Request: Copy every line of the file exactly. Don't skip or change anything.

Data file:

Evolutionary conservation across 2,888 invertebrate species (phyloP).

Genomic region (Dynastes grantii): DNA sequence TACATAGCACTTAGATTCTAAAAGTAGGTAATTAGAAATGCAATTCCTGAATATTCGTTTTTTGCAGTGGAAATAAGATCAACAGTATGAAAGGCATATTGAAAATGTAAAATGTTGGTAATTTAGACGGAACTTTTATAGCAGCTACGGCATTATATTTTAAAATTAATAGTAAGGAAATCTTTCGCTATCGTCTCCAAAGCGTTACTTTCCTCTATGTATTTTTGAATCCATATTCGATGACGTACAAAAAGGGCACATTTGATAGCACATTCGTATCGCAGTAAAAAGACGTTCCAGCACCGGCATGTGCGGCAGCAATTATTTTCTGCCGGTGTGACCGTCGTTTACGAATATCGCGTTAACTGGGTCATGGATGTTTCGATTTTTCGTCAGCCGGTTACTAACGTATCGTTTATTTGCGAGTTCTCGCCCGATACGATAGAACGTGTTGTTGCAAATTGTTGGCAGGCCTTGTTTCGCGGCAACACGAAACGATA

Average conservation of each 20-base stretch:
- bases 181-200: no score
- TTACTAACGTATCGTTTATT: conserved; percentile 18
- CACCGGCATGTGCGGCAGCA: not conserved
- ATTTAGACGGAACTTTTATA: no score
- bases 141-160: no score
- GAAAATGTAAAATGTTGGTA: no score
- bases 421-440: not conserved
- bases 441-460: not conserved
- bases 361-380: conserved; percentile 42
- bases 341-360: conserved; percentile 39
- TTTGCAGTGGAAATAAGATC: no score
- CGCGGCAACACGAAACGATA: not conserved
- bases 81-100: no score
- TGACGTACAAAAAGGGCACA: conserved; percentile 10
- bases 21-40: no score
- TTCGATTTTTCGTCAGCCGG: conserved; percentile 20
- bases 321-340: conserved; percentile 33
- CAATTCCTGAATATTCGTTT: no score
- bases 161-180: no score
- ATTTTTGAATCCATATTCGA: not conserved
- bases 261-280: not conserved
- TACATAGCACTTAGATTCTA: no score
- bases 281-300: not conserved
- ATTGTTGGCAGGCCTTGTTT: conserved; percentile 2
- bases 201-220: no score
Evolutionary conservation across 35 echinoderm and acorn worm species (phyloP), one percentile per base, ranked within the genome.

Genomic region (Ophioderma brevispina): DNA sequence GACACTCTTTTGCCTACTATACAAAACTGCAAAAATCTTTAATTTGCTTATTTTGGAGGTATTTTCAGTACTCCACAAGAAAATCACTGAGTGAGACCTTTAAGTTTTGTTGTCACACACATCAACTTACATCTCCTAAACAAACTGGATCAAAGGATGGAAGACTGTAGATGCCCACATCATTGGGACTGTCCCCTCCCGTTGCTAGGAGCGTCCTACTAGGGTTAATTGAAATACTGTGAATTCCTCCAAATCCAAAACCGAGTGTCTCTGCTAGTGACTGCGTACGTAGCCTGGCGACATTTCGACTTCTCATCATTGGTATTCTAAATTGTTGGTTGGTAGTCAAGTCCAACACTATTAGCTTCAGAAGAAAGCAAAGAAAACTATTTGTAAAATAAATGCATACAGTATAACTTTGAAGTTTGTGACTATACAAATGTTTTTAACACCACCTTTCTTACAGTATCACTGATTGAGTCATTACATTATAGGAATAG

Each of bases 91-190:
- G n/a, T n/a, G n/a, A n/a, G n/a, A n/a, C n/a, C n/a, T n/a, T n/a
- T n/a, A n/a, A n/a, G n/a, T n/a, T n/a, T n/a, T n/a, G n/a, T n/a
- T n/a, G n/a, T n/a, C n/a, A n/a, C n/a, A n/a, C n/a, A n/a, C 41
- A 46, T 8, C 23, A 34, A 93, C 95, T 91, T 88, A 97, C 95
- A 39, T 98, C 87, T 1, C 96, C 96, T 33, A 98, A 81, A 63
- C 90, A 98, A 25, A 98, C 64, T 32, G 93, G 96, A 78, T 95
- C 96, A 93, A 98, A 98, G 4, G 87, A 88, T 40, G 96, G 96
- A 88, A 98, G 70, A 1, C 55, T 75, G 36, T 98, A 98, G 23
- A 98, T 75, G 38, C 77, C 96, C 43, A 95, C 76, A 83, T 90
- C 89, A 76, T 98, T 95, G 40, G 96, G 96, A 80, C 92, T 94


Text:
Evolutionary conservation across 2,888 invertebrate species (phyloP).

Genomic region (Dynastes grantii): DNA sequence TACATAGCACTTAGATTCTAAAAGTAGGTAATTAGAAATGCAATTCCTGAATATTCGTTTTTTGCAGTGGAAATAAGATCAACAGTATGAAAGGCATATTGAAAATGTAAAATGTTGGTAATTTAGACGGAACTTTTATAGCAGCTACGGCATTATATTTTAAAATTAATAGTAAGGAAATCTTTCGCTATCGTCTCCAAAGCGTTACTTTCCTCTATGTATTTTTGAATCCATATTCGATGACGTACAAAAAGGGCACATTTGATAGCACATTCGTATCGCAGTAAAAAGACGTTCCAGCACCGGCATGTGCGGCAGCAATTATTTTCTGCCGGTGTGACCGTCGTTTACGAATATCGCGTTAACTGGGTCATGGATGTTTCGATTTTTCGTCAGCCGGTTACTAACGTATCGTTTATTTGCGAGTTCTCGCCCGATACGATAGAACGTGTTGTTGCAAATTGTTGGCAGGCCTTGTTTCGCGGCAACACGAAACGATA

Average conservation of each 20-base stretch:
- bases 181-200: no score
- TTACTAACGTATCGTTTATT: conserved; percentile 18
- CACCGGCATGTGCGGCAGCA: not conserved
- ATTTAGACGGAACTTTTATA: no score
- bases 141-160: no score
- GAAAATGTAAAATGTTGGTA: no score
- bases 421-440: not conserved
- bases 441-460: not conserved
- bases 361-380: conserved; percentile 42
- bases 341-360: conserved; percentile 39
- TTTGCAGTGGAAATAAGATC: no score
- CGCGGCAACACGAAACGATA: not conserved
- bases 81-100: no score
- TGACGTACAAAAAGGGCACA: conserved; percentile 10
- bases 21-40: no score
- TTCGATTTTTCGTCAGCCGG: conserved; percentile 20
- bases 321-340: conserved; percentile 33
- CAATTCCTGAATATTCGTTT: no score
- bases 161-180: no score
- ATTTTTGAATCCATATTCGA: not conserved
- bases 261-280: not conserved
- TACATAGCACTTAGATTCTA: no score
- bases 281-300: not conserved
- ATTGTTGGCAGGCCTTGTTT: conserved; percentile 2
- bases 201-220: no score
Evolutionary conservation across 35 echinoderm and acorn worm species (phyloP), one percentile per base, ranked within the genome.

Genomic region (Ophioderma brevispina): DNA sequence GACACTCTTTTGCCTACTATACAAAACTGCAAAAATCTTTAATTTGCTTATTTTGGAGGTATTTTCAGTACTCCACAAGAAAATCACTGAGTGAGACCTTTAAGTTTTGTTGTCACACACATCAACTTACATCTCCTAAACAAACTGGATCAAAGGATGGAAGACTGTAGATGCCCACATCATTGGGACTGTCCCCTCCCGTTGCTAGGAGCGTCCTACTAGGGTTAATTGAAATACTGTGAATTCCTCCAAATCCAAAACCGAGTGTCTCTGCTAGTGACTGCGTACGTAGCCTGGCGACATTTCGACTTCTCATCATTGGTATTCTAAATTGTTGGTTGGTAGTCAAGTCCAACACTATTAGCTTCAGAAGAAAGCAAAGAAAACTATTTGTAAAATAAATGCATACAGTATAACTTTGAAGTTTGTGACTATACAAATGTTTTTAACACCACCTTTCTTACAGTATCACTGATTGAGTCATTACATTATAGGAATAG

Each of bases 91-190:
- G n/a, T n/a, G n/a, A n/a, G n/a, A n/a, C n/a, C n/a, T n/a, T n/a
- T n/a, A n/a, A n/a, G n/a, T n/a, T n/a, T n/a, T n/a, G n/a, T n/a
- T n/a, G n/a, T n/a, C n/a, A n/a, C n/a, A n/a, C n/a, A n/a, C 41
- A 46, T 8, C 23, A 34, A 93, C 95, T 91, T 88, A 97, C 95
- A 39, T 98, C 87, T 1, C 96, C 96, T 33, A 98, A 81, A 63
- C 90, A 98, A 25, A 98, C 64, T 32, G 93, G 96, A 78, T 95
- C 96, A 93, A 98, A 98, G 4, G 87, A 88, T 40, G 96, G 96
- A 88, A 98, G 70, A 1, C 55, T 75, G 36, T 98, A 98, G 23
- A 98, T 75, G 38, C 77, C 96, C 43, A 95, C 76, A 83, T 90
- C 89, A 76, T 98, T 95, G 40, G 96, G 96, A 80, C 92, T 94